Photo Credit: Andy Harrison/UGA Athletics
D'Andre Swift will try to leapfrog the competition to become Georgia's next star running back.
When Kirby Smart was hired by Georgia, he spent much of the spring of 2016 selling hype and hope, banging the drum for "93K Day."
I was skeptical Smart would draw the crowd. Every G-Day I'd ever been to involved a smattering of fans strewn about Sanford Stadium, watching the scrimmage for a half-hour before heading downtown to enjoy the rest of their Saturday. But as he's done many times since, Smart proved me wrong. Buoyed by belief and eager to back a winner, 93,000 fans packed out Sanford for G-Day ’16.
Two years later, Dawg fans don't have to believe anymore. They've seen. In his second season, Smart led the Bulldogs on a surprising run that included wins over every team in the SEC East, an undefeated home record, an SEC championship, a Rose Bowl win and an appearance in the national championship game.
So when I heard Smart called for a sellout of Sanford for G-Day 2018 (this Saturday, Apr. 21), I didn't waste time doubting. Since answering his call for a "93K Day," I've seen seas of red descend upon South Bend, IN, Pasadena, CA and Atlanta (twice). Dawg fans are excited for the future and buying what Smart is selling. If he says it's important to show up for G-Day, they're showing up.
However, there will be no "93K Day" this time around. Construction on the new West End Zone plaza, scoreboard and recruiting area has blocked off a large swath of seats. Georgia has even instituted assigned seating for G-Day in an effort to avoid the chaos that would ensue from 93,000 people trying to cram into a venue that fits far less.
The West End Zone project itself is a testament to the progress the program has made since Smart returned to Athens. The administration sat happy for years while Sanford became dated and the fan experience deteriorated. Then Smart showed up, won a few games and told them if they want him to keep winning, he needs a modern stadium where fans are excited to go and he can host the nation's best recruits.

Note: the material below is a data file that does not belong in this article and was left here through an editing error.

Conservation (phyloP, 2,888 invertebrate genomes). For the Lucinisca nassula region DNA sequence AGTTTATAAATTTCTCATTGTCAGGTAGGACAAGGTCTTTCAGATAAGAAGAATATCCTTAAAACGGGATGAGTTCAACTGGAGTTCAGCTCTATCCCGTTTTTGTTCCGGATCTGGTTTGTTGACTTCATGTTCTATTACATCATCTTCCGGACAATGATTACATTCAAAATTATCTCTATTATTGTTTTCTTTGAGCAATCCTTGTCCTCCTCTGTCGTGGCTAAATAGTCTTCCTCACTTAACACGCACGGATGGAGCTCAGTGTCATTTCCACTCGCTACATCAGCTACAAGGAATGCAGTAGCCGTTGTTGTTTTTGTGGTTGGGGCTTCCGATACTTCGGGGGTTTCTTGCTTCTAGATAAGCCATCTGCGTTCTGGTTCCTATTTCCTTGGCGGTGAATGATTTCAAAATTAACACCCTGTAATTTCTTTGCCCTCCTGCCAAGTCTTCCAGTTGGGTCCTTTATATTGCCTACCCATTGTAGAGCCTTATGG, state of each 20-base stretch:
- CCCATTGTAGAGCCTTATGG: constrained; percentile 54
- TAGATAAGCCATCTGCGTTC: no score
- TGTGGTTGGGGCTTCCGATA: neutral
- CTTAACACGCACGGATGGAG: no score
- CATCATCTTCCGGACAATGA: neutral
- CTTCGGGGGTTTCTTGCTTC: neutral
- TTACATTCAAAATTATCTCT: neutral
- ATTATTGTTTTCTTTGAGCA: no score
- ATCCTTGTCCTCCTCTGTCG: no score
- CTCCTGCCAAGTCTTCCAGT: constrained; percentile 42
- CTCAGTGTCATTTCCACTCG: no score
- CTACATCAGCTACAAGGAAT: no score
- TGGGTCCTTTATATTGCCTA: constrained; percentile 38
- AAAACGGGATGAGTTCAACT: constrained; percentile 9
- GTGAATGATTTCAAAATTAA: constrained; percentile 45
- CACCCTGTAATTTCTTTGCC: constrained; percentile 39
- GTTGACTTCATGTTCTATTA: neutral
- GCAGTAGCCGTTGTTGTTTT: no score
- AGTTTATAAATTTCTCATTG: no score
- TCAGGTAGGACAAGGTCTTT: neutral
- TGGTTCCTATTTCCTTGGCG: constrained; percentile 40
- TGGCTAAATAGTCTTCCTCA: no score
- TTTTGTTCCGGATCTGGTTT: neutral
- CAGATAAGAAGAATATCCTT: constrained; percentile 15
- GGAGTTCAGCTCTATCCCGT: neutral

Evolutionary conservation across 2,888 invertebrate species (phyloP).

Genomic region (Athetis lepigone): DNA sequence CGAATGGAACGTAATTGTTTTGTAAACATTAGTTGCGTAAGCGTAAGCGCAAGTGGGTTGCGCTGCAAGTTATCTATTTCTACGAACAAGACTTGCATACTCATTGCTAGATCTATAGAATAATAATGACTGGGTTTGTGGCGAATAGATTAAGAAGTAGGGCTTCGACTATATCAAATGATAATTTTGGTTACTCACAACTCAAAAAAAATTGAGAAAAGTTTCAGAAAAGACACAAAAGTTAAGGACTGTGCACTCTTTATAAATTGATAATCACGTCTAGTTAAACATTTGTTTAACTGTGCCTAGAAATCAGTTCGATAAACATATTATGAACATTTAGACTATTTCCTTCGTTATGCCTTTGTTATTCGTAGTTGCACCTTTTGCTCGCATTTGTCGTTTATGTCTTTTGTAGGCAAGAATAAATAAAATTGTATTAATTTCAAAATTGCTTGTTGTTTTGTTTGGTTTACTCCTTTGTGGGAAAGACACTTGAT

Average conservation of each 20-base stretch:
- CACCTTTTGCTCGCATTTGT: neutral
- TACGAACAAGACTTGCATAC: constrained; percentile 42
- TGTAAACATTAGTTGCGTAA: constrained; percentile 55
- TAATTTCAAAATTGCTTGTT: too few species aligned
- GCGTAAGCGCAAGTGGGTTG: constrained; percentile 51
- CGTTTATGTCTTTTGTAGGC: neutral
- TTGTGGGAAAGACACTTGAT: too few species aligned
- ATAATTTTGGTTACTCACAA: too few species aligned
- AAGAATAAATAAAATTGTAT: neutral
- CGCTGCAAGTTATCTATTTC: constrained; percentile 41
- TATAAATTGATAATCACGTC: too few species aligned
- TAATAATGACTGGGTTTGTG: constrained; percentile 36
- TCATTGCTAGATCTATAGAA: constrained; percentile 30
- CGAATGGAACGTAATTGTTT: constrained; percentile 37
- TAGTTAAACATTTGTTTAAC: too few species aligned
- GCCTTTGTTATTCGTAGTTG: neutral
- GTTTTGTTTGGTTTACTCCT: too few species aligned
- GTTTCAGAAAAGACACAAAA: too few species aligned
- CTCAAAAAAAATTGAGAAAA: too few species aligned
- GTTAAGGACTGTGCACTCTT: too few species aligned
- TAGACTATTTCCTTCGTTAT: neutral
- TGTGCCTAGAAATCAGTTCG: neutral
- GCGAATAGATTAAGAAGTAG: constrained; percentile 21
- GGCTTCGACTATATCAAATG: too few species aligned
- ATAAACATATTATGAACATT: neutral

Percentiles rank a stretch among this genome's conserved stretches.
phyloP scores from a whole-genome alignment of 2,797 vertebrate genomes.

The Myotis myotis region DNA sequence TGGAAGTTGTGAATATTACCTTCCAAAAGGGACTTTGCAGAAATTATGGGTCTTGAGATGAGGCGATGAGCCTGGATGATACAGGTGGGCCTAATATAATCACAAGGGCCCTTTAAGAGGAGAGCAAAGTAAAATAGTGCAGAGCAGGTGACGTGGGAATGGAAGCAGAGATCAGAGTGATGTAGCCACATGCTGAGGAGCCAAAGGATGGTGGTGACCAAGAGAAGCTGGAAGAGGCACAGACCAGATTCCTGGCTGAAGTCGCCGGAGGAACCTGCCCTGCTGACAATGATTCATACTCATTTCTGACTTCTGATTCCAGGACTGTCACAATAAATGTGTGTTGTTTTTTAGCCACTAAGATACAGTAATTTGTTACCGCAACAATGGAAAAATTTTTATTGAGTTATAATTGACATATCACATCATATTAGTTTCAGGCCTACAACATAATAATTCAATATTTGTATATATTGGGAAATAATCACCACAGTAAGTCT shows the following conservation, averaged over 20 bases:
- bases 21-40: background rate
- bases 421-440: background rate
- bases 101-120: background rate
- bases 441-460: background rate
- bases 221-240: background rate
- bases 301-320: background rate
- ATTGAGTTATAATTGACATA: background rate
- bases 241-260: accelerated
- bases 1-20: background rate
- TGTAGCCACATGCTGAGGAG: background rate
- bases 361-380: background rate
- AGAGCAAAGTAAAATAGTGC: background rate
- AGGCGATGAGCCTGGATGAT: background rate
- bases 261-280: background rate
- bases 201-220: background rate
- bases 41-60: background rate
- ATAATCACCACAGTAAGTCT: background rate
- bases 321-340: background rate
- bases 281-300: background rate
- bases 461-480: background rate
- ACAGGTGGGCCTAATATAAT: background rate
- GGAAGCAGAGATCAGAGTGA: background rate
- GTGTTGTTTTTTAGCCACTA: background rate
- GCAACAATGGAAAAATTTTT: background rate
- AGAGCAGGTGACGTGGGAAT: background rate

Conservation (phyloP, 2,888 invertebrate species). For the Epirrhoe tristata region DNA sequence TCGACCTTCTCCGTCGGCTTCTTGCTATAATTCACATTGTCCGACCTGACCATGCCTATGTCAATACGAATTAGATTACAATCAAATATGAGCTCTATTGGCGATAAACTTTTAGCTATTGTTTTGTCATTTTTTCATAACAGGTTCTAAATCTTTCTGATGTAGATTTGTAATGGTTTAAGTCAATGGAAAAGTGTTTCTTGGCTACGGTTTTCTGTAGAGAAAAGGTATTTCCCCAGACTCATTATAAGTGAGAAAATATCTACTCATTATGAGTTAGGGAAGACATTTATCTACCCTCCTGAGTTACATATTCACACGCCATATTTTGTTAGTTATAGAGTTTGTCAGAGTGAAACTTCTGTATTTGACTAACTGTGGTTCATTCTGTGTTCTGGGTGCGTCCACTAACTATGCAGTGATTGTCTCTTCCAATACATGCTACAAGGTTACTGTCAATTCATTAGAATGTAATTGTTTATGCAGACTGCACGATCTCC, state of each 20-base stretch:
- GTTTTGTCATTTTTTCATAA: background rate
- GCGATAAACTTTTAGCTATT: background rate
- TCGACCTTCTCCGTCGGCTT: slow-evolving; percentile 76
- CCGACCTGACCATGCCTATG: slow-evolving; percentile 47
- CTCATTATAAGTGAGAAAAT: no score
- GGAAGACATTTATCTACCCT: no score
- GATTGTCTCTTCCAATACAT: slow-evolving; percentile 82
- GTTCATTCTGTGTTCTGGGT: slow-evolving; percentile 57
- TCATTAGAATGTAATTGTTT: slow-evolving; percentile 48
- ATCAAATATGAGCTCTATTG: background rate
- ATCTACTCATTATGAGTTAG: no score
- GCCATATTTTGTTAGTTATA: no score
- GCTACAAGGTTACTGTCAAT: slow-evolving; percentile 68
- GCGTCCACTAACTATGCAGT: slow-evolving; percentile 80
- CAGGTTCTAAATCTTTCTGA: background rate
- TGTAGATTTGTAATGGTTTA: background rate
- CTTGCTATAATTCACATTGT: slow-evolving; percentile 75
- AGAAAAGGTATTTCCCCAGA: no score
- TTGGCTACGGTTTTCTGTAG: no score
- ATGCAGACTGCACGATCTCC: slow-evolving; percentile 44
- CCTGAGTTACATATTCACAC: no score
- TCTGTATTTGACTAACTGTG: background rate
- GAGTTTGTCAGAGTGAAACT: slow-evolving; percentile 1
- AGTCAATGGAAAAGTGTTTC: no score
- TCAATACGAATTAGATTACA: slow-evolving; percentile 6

Things are changing, but change is good. Change is progress.
That notion applies beyond a revamped Sanford Stadium to the team itself. The 2018 Bulldogs will look much different than their 2017 counterparts. The dudes from the legendary 2017 senior class will be missed, and you'll have to to learn a lot new names. The 2018 season will be one of major, necessary changes as Smart attempts to fix what didn't work in his first few seasons and fine-tune what did.
Take Georgia's secondary, for example. A lot of experienced defensive backs exited the program after last season, like Dominick Sanders, Malkom Parrish and Aaron Davis. Like most members of the 2017 senior class, I was fond of all those guys.
Sanders and Parrish were good players who contributed a lot to the program over their time in Athens, but their miscues cost Georgia the national championship, in the most micro of senses. If Parrish bumps DeVonta Smith or Sanders doesn't stare down Tua Tagovailoa in overtime, maybe the Bulldogs live to fight a few more downs and win the title. It may seem harsh to criticize them for these single mistakes over years-long careers, but those are the margins between winning and losing national championships.
Georgia needed more talent in the secondary, so Smart went out and got more talent. Five-star Tyson Campbell, the first blue-chip, shutdown corner Georgia has signed in ages, will be on campus this fall. That's in addition to a slew of other four-star DBs Smart has signed in the last two years. Star ratings aren't everything, but pretty much every DB fighting for a spot in the secondary is rated higher than Sanders, Parrish and Davis out of high school.
There will be plenty of change on offense, too. For the first time in four years, neither Nick Chubb nor Sony Michel will line up in the backfield. They left as not only the most prolific rushing tandem in school history, but as the most prolific tandem in college football history. Their work—along with other great Georgia rushers—has helped UGA build a reputation as Running Back U, which Smart and his staff use to sell the best high-school tailbacks on playing in Athens.
And it works. Georgia has been and will continue to be the most loaded team in college football in terms of running-back talent. Rising sophomore D'Andre Swift will likely take the bulk of the carries in 2018, but Elijah Holyfield and Brian Herrien will also finally get their chances to step into the spotlight. That is, if they can hold off five-star freshmen Zamir White and James Cook.
The most exciting part off all this change is that it brings us right back to the emotions Smart first instilled in Georgia fans: hope and hype. Considering the top recruiting classes he's signed and what he was able to do with a group of Mark Richt players, you have to be excited about what Smart will do when he fields a team full of players he recruited. Because as beloved and awesome as the players in the senior class of 2017 were, they aren't as talented as the kids Smart is bringing to Athens now. Not even close.
Change is good. Change is progress.